Archive for the ‘History’ Category

A Change In Pension Changes

Tuesday, October 21st, 2014

October 21, 2014

A Change In Pension Changes

Just when I thought things were moving in a fiscally responsible direction, here comes another pension change proposal. I do not want to prejudge the proposal but just by reading a description of the plan, it sounds more expensive than what was previously proposed by the Administration. I hope that City elections being less than a year away are not a part of this change but we will see. Here is the information on the proposed new plan that I have to date.

  1. A letter to employees
  2. Plan for unvested employees to be sent to a cash balance plan
  3. Plan for a cash balance plan and a defined contribution plan

What we need is a look at the detailed cost analysis by Segal Consulting, the actuary consulting firm hired by the council. This will be given to the City Council at the private executive meeting today.

Stay tuned as this is only the beginning of a fight to save Memphis and don’t be surprised if the taxpayers are called upon to fill any fiscal gaps caused by coming election thoughts.

The Upcoming Election on Tuesday, November 4, 2014

Monday, October 13th, 2014

October 13, 2014

The Upcoming Election on Tuesday, November 4, 2014

 

You are probably aware that a very important election occurs on the first Tuesday in November this year. The composition of the US Senate and House is a critical issue as we struggle to restore the constitutional balance between the executive and legislative branches. Early Voting begins October 15, 2014 at ALL 21 Satellite Sites and continues through October 30, 2014. Please get out and vote.

I will be publishing my thoughts on the local and state issues by next Monday, October 20th. There are four proposed Tennessee constitutional amendments involving abortion (#1), electing or appointing Tennessee Supreme Court Judges and Appellate Court Judges (#2), income taxes in Tennessee (#3) and lotteries (#4).

But today I am curious about another item on the ballot and that is Memphis Ordinance No. 5512. This proposed ordinance would increase the number of civil service commission members from 7 to 14. Brian Collins (City Director of Finance) certifies that the net cost to the City of Memphis will be $0.

Here is what channel 3 said about this proposed change in 2013.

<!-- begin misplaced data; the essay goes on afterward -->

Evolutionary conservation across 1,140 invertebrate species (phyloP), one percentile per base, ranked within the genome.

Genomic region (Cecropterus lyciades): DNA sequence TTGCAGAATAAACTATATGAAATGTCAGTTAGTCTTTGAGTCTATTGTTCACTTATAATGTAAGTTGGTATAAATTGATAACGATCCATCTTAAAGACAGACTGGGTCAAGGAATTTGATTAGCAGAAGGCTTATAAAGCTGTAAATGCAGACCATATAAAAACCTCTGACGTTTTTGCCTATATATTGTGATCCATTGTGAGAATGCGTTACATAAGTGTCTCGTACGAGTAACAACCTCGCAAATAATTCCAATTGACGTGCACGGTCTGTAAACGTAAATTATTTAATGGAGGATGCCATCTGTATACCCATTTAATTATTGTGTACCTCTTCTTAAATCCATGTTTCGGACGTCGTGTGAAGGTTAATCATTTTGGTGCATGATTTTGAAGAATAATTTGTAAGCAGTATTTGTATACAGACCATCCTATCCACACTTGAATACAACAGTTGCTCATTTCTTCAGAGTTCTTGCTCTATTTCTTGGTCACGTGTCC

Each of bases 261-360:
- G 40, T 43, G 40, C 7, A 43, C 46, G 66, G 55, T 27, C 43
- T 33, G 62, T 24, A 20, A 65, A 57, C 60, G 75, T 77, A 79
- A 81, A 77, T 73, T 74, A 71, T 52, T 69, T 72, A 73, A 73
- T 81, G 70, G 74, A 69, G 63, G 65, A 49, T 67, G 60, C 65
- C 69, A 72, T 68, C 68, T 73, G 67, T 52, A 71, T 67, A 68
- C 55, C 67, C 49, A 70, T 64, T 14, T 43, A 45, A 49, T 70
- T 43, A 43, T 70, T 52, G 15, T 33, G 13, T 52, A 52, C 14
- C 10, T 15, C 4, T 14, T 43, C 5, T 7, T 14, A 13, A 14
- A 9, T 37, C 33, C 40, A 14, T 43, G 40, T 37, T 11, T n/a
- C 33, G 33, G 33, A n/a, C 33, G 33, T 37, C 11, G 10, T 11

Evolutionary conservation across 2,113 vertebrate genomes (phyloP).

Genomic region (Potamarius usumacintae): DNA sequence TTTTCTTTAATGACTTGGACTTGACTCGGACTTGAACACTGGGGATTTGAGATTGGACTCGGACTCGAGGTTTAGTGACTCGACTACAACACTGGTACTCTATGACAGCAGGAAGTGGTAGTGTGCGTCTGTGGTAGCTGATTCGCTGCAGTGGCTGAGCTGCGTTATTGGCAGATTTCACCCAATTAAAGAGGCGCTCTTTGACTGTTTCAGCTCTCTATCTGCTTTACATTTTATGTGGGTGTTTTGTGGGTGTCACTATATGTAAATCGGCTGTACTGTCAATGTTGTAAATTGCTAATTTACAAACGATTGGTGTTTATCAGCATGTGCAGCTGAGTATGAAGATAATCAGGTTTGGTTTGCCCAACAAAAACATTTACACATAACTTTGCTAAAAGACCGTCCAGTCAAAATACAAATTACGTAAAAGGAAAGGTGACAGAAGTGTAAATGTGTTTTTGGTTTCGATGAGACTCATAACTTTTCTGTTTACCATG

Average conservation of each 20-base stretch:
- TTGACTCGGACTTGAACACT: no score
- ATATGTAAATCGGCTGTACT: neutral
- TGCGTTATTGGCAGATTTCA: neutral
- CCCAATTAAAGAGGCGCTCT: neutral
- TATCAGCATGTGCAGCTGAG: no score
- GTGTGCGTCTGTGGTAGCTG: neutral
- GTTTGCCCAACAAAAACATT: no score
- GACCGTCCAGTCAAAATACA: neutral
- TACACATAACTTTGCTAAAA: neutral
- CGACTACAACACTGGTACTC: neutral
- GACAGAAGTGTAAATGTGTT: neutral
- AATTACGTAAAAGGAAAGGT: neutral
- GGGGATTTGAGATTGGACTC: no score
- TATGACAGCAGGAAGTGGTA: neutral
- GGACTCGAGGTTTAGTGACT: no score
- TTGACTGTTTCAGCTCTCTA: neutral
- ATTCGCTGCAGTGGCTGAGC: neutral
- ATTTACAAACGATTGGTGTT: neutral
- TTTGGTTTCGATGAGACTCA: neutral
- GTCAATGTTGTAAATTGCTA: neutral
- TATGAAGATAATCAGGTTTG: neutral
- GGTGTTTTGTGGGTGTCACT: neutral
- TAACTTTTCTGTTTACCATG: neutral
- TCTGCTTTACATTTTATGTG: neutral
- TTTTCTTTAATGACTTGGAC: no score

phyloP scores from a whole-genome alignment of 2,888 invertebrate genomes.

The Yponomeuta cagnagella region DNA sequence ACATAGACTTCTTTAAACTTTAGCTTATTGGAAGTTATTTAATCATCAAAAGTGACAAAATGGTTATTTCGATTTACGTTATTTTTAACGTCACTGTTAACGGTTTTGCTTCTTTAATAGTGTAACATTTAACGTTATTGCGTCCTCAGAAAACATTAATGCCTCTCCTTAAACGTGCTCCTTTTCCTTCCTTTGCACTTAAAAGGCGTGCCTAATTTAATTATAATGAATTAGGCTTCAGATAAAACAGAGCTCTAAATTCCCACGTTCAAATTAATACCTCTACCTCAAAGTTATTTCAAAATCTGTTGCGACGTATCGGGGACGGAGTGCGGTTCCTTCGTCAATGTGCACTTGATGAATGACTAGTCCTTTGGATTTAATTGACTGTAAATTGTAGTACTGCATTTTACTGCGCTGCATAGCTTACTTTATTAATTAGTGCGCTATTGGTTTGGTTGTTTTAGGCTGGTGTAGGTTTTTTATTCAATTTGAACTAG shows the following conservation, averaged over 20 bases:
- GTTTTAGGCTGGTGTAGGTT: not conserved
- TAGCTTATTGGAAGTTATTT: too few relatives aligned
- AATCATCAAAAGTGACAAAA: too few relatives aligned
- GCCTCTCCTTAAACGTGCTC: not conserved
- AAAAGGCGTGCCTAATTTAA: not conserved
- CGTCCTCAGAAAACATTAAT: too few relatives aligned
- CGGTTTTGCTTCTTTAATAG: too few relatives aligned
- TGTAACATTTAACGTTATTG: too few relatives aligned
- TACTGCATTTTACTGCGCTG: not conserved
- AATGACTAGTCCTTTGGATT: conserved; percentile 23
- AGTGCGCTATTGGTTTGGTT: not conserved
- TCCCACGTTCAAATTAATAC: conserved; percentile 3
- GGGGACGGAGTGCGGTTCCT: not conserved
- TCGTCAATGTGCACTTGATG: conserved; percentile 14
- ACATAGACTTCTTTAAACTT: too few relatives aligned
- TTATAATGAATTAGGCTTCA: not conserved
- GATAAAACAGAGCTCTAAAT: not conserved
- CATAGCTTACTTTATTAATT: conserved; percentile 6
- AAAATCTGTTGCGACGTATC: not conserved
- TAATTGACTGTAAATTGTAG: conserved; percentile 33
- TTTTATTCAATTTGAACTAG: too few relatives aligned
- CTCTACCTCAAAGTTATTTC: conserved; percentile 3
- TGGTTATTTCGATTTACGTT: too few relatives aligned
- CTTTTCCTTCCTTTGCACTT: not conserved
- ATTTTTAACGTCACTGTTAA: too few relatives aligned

(Memphis) With a back log of more than 70 cases, Memphis City administration and employee unions said they have come up with changes to the Civil Service Commission that will make the system more efficient. (more…)

Finally A Defined Contribution Pension Plan

Tuesday, October 7th, 2014

October 7, 2014

 

Finally A Defined Contribution Pension Plan

 

Today the City Council will consider a defined contribution pension plan for City employees with less than 10 years of service (as of July 1, 2015) and new employees hired after that date. I have been recommending this for years and finally the City Council will consider this reasonable plan. Here are the proposed ordinances.

Ordinance #5554-Adopt a defined contribution pension plan.

Ordinance #5553- Transferred participants to the defined contribution plan.

Ordinance #5552- Five or more years of service and age 65.

I have been recommending a defined contribution pension plan for years ever since I was on the Shelby County pension revision committee. This is fair for the private sector taxpayers who generally have no defined benefit retirement plan. It will probably be better for those City of Memphis employees in the future if the City’s pension investments perform as they have over the last 25 years (over 9% return).

Will the City Council and the Administration follow through and pass these ordinances? We will see but you have to consider that a year from now there will be an election for the new City Council and the city Mayor. What do politicians do when faced with an upcoming election? You have to look no further than the upcoming November 2014 national election. These changes are needed and should also apply eventually to the MLGW. Shelby County should adopt a similar plan but only for new employees, not those currently employed but not vested. This exception is in recognition of their past good fiscal responsibility as compared to the City of Memphis.